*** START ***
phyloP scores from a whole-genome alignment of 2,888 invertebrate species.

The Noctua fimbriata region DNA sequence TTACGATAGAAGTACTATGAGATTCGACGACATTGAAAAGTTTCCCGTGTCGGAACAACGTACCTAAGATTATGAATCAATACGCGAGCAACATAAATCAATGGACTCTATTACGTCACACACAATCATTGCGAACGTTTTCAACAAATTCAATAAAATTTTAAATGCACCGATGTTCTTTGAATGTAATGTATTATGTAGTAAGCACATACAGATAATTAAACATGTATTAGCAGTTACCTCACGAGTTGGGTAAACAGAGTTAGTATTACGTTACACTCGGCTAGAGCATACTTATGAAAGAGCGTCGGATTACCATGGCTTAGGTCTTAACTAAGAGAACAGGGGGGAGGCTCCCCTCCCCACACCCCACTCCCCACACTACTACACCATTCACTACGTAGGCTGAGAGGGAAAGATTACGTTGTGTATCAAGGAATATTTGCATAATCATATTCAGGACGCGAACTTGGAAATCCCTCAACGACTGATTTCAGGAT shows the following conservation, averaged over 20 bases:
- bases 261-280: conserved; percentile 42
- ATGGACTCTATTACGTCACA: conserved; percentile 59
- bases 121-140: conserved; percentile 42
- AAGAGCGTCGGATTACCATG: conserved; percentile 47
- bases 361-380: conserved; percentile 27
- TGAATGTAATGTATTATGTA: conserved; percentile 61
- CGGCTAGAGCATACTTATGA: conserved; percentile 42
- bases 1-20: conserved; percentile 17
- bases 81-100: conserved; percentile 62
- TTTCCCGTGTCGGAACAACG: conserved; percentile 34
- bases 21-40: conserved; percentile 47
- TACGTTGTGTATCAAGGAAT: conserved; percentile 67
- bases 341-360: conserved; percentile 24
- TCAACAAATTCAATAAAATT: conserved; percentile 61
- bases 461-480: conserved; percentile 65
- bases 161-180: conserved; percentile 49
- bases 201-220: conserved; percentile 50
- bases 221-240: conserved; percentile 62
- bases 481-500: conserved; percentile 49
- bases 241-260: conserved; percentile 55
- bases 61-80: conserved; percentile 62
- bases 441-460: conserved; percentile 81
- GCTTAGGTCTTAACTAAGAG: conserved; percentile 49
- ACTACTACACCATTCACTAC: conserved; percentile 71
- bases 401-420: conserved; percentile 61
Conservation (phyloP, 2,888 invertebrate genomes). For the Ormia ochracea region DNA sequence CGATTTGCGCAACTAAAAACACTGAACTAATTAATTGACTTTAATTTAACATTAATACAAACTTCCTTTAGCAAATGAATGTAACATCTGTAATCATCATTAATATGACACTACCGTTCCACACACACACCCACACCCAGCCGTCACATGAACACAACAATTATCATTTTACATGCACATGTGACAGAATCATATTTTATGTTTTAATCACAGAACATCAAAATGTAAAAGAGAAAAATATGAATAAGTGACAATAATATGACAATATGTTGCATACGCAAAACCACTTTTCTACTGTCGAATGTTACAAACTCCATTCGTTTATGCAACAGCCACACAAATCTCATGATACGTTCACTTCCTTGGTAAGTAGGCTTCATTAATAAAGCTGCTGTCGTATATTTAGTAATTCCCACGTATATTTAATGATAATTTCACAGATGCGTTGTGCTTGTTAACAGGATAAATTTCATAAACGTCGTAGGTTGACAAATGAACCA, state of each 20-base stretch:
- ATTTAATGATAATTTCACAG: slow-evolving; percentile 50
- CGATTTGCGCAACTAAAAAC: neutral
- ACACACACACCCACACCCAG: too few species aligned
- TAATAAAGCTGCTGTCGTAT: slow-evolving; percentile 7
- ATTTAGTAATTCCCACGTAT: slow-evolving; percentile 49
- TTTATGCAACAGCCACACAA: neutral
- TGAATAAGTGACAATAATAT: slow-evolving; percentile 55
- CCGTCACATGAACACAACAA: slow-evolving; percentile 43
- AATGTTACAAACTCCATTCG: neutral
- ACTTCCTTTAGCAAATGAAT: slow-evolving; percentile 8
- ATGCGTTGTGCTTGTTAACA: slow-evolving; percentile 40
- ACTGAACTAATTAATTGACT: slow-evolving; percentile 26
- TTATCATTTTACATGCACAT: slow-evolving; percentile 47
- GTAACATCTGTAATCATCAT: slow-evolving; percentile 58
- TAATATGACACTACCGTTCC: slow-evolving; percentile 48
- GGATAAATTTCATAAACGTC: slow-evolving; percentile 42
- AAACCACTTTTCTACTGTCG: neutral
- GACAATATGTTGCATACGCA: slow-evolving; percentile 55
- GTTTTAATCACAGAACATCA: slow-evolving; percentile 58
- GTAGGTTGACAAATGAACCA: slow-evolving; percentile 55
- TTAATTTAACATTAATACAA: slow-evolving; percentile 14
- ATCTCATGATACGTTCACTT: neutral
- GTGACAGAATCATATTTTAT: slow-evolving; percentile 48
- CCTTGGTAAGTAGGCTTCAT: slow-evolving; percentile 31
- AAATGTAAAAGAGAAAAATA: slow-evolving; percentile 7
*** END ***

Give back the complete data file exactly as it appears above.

phyloP scores from a whole-genome alignment of 2,888 invertebrate species.

The Noctua fimbriata region DNA sequence TTACGATAGAAGTACTATGAGATTCGACGACATTGAAAAGTTTCCCGTGTCGGAACAACGTACCTAAGATTATGAATCAATACGCGAGCAACATAAATCAATGGACTCTATTACGTCACACACAATCATTGCGAACGTTTTCAACAAATTCAATAAAATTTTAAATGCACCGATGTTCTTTGAATGTAATGTATTATGTAGTAAGCACATACAGATAATTAAACATGTATTAGCAGTTACCTCACGAGTTGGGTAAACAGAGTTAGTATTACGTTACACTCGGCTAGAGCATACTTATGAAAGAGCGTCGGATTACCATGGCTTAGGTCTTAACTAAGAGAACAGGGGGGAGGCTCCCCTCCCCACACCCCACTCCCCACACTACTACACCATTCACTACGTAGGCTGAGAGGGAAAGATTACGTTGTGTATCAAGGAATATTTGCATAATCATATTCAGGACGCGAACTTGGAAATCCCTCAACGACTGATTTCAGGAT shows the following conservation, averaged over 20 bases:
- bases 261-280: conserved; percentile 42
- ATGGACTCTATTACGTCACA: conserved; percentile 59
- bases 121-140: conserved; percentile 42
- AAGAGCGTCGGATTACCATG: conserved; percentile 47
- bases 361-380: conserved; percentile 27
- TGAATGTAATGTATTATGTA: conserved; percentile 61
- CGGCTAGAGCATACTTATGA: conserved; percentile 42
- bases 1-20: conserved; percentile 17
- bases 81-100: conserved; percentile 62
- TTTCCCGTGTCGGAACAACG: conserved; percentile 34
- bases 21-40: conserved; percentile 47
- TACGTTGTGTATCAAGGAAT: conserved; percentile 67
- bases 341-360: conserved; percentile 24
- TCAACAAATTCAATAAAATT: conserved; percentile 61
- bases 461-480: conserved; percentile 65
- bases 161-180: conserved; percentile 49
- bases 201-220: conserved; percentile 50
- bases 221-240: conserved; percentile 62
- bases 481-500: conserved; percentile 49
- bases 241-260: conserved; percentile 55
- bases 61-80: conserved; percentile 62
- bases 441-460: conserved; percentile 81
- GCTTAGGTCTTAACTAAGAG: conserved; percentile 49
- ACTACTACACCATTCACTAC: conserved; percentile 71
- bases 401-420: conserved; percentile 61
Conservation (phyloP, 2,888 invertebrate genomes). For the Ormia ochracea region DNA sequence CGATTTGCGCAACTAAAAACACTGAACTAATTAATTGACTTTAATTTAACATTAATACAAACTTCCTTTAGCAAATGAATGTAACATCTGTAATCATCATTAATATGACACTACCGTTCCACACACACACCCACACCCAGCCGTCACATGAACACAACAATTATCATTTTACATGCACATGTGACAGAATCATATTTTATGTTTTAATCACAGAACATCAAAATGTAAAAGAGAAAAATATGAATAAGTGACAATAATATGACAATATGTTGCATACGCAAAACCACTTTTCTACTGTCGAATGTTACAAACTCCATTCGTTTATGCAACAGCCACACAAATCTCATGATACGTTCACTTCCTTGGTAAGTAGGCTTCATTAATAAAGCTGCTGTCGTATATTTAGTAATTCCCACGTATATTTAATGATAATTTCACAGATGCGTTGTGCTTGTTAACAGGATAAATTTCATAAACGTCGTAGGTTGACAAATGAACCA, state of each 20-base stretch:
- ATTTAATGATAATTTCACAG: slow-evolving; percentile 50
- CGATTTGCGCAACTAAAAAC: neutral
- ACACACACACCCACACCCAG: too few species aligned
- TAATAAAGCTGCTGTCGTAT: slow-evolving; percentile 7
- ATTTAGTAATTCCCACGTAT: slow-evolving; percentile 49
- TTTATGCAACAGCCACACAA: neutral
- TGAATAAGTGACAATAATAT: slow-evolving; percentile 55
- CCGTCACATGAACACAACAA: slow-evolving; percentile 43
- AATGTTACAAACTCCATTCG: neutral
- ACTTCCTTTAGCAAATGAAT: slow-evolving; percentile 8
- ATGCGTTGTGCTTGTTAACA: slow-evolving; percentile 40
- ACTGAACTAATTAATTGACT: slow-evolving; percentile 26
- TTATCATTTTACATGCACAT: slow-evolving; percentile 47
- GTAACATCTGTAATCATCAT: slow-evolving; percentile 58
- TAATATGACACTACCGTTCC: slow-evolving; percentile 48
- GGATAAATTTCATAAACGTC: slow-evolving; percentile 42
- AAACCACTTTTCTACTGTCG: neutral
- GACAATATGTTGCATACGCA: slow-evolving; percentile 55
- GTTTTAATCACAGAACATCA: slow-evolving; percentile 58
- GTAGGTTGACAAATGAACCA: slow-evolving; percentile 55
- TTAATTTAACATTAATACAA: slow-evolving; percentile 14
- ATCTCATGATACGTTCACTT: neutral
- GTGACAGAATCATATTTTAT: slow-evolving; percentile 48
- CCTTGGTAAGTAGGCTTCAT: slow-evolving; percentile 31
- AAATGTAAAAGAGAAAAATA: slow-evolving; percentile 7